top of page
  • Writer's pictureThe Screen Room

Movie Villain Monday: Commodus - Gladiator (2000)

It’s Movie Villain Monday and this week’s movie villain was suggested in the comments on Facebook.

It’s Commodus from Ridley Scott’s Oscar winning epic, Gladiator (2000).

Who is Commodus?

Commodus, played by the insanely talented Joaquin Phoenix is the main antagonist in the Roman “swords and sandals” historical classic.


Commodus is the son of the emperor of Rome (Marcus Aurelius) and on being told by his father that he is unfit to rule and that he wishes his friend and high ranking general Maximus Decimus Meridius to succeed him as regent, Commodus is furious and murders him.

Commodus proclaims himself the new emperor of Rome and asks for Maximus’s loyalty, but he refuses. For this Commodus has him arrested and sentences him and his family to death.

Maximus manages to kill his captors and escape. He races home and finds his family dead on the orders of the new emperor.

After collapsing from wounds he sustained during his escape he’s found by slavers who sell him to a gladiator trainer. This sets in motion events that lead to Maximus and Commodus facing each other in a final gladiatorial battle in the Colosseum.


In the film Commodus is portrayed as a vain, power hungry but cowardly and emotionally charged character.

With the power of becoming Emperor of Rome he’s extremely dangerous because very few dare defy him. He’s cruel, barbaric and ruthless to anyone who is disloyal or who displeases him.

Historical Accuracy:

As much as the movie Gladiator is based on real historical characters and events that occurred within the Roman Empire, it’s only very loosely based on them. In fact it was inspired by a book published in 1958 called “Those About to Die” (formerly titled The Way of the Gladiator) written by Daniel P. Mannix.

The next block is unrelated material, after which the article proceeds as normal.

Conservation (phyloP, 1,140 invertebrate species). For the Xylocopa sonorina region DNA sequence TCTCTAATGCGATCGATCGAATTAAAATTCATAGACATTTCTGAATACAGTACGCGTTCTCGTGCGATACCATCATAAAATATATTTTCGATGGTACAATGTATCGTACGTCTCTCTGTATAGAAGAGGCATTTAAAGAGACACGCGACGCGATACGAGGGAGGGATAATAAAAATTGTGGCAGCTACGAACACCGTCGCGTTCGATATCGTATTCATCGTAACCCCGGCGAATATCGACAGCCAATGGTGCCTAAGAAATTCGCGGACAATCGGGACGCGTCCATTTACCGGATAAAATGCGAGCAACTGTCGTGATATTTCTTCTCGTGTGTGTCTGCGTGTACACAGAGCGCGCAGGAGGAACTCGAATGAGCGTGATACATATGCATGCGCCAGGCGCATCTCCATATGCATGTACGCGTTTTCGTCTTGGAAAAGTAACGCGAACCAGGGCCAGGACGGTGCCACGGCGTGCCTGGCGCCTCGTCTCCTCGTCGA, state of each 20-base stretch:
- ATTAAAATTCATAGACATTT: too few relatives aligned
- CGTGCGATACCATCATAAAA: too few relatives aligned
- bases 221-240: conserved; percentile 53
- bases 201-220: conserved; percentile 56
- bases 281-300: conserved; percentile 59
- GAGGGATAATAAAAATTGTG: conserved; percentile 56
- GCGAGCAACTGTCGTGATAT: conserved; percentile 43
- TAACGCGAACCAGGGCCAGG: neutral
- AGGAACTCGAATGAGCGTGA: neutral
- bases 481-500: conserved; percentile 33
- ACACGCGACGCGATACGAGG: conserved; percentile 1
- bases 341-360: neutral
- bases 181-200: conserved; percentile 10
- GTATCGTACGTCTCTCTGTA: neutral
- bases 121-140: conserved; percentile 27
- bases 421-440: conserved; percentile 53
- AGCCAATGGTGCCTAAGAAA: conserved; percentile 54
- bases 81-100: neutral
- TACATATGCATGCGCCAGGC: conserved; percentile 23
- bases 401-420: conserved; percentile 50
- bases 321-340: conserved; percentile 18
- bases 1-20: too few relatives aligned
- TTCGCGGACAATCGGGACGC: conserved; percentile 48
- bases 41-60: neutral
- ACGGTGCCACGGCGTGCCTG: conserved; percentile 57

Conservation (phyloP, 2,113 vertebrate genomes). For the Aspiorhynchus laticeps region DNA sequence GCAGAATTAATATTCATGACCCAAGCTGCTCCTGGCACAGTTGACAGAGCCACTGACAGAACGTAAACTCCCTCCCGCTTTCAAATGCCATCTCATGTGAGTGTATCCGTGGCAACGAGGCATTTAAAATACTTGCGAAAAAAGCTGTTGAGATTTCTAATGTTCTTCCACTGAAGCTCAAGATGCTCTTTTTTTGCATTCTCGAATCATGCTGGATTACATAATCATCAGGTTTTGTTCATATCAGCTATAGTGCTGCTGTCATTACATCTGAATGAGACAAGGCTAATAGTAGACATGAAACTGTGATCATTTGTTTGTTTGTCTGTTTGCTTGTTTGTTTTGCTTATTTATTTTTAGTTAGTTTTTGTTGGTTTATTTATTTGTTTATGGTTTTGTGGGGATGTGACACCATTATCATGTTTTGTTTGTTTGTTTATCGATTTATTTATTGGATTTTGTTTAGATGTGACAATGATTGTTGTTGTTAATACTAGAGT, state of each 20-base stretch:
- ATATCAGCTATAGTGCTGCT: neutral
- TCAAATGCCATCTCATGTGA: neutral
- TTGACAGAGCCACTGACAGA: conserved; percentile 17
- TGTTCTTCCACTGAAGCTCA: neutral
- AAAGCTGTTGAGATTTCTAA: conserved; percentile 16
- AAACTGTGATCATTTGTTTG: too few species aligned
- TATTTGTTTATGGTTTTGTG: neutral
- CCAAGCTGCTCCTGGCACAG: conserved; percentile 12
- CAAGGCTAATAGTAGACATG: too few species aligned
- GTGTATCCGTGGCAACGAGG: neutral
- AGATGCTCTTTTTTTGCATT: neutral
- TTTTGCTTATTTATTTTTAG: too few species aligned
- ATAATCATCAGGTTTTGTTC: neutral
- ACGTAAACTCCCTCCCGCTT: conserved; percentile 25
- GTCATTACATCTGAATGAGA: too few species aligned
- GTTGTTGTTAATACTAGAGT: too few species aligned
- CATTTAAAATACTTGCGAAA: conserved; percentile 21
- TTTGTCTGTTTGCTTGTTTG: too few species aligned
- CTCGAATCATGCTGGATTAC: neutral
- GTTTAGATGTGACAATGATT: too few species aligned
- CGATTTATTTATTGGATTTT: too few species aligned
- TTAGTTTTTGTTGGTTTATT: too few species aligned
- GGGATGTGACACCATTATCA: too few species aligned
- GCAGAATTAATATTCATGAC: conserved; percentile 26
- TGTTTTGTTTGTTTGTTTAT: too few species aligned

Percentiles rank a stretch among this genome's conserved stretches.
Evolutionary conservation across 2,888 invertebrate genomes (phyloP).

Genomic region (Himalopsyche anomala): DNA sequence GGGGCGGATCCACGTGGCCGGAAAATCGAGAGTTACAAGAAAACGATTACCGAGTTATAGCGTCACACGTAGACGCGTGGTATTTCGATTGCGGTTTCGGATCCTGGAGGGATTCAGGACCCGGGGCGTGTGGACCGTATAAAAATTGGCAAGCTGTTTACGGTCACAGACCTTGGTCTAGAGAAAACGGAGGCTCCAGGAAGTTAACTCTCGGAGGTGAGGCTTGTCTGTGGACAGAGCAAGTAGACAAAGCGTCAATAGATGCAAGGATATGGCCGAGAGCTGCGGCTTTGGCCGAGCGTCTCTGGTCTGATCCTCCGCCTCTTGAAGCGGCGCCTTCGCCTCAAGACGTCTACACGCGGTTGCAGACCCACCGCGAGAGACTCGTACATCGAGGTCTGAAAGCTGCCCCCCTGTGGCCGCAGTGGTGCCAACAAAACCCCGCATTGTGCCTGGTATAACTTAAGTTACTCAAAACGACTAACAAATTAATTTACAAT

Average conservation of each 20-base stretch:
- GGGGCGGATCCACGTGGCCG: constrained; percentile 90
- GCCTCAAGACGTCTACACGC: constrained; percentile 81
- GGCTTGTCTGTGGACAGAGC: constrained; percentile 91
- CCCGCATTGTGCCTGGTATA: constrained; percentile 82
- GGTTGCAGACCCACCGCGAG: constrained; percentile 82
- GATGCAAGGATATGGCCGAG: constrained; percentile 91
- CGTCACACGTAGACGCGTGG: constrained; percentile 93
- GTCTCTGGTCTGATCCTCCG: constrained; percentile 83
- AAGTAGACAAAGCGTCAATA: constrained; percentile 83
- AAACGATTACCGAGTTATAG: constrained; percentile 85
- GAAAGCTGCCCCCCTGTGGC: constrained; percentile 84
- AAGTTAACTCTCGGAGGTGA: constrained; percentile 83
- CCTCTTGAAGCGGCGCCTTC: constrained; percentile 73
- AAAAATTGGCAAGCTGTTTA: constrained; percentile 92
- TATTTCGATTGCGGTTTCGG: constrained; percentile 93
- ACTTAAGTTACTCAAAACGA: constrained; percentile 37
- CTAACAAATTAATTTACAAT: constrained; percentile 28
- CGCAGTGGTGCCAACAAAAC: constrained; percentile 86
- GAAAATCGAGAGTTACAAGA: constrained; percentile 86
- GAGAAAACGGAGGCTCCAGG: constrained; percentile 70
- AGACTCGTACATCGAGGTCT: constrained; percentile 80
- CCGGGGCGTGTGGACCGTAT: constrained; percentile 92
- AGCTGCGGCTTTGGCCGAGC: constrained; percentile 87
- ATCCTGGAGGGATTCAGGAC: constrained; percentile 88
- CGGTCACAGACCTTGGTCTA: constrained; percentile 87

Commodus did become Emperor of Rome but not by murdering his father who in fact died of natural causes.

He also wasn’t overly popular with his people and had an infatuation with gladiatorial combat, to the extent of regularly participating in it himself. He was known to spare his opponents in the arena but he enjoyed slaughtering people in practice. He would also have people who were missing limbs through accidents or illness, brought into the arena and tied together before clubbing them to death.

He was eventually strangled in his bath by his trainer and wrestling parter after an attempt to poison him failed.

It’s also a common misconception that a Roman emperor would put his thumb up to signify that a gladiator be spared, and down to signify death. It was actually the opposite way round. The crew were apparently aware of this but since a thumb up these days is considered a good sign, they decided to go with it so as to not confuse us easily confused movie-goers.

(Get me with the history lesson...)


Although Joaquin Phoenix was always director, Ridley Scott’s first choice to play Commodus, Jude Law also screen tested for the part.

I can kind of see him doing a good job but Phoenix brings so much to the character that it’s hard to imagine anyone pulling it off with the same intensity as him.

Gladiator is such a great film and Commodus is a really good shout for a movie villain. He’s definitely one of the most worthy yet.

P.S. Did you know there’s a sequel on the way...?

“Am I not merciful?!”

Who would you like to see featured next week?

Recent Posts

See All


Post: Blog2 Post
bottom of page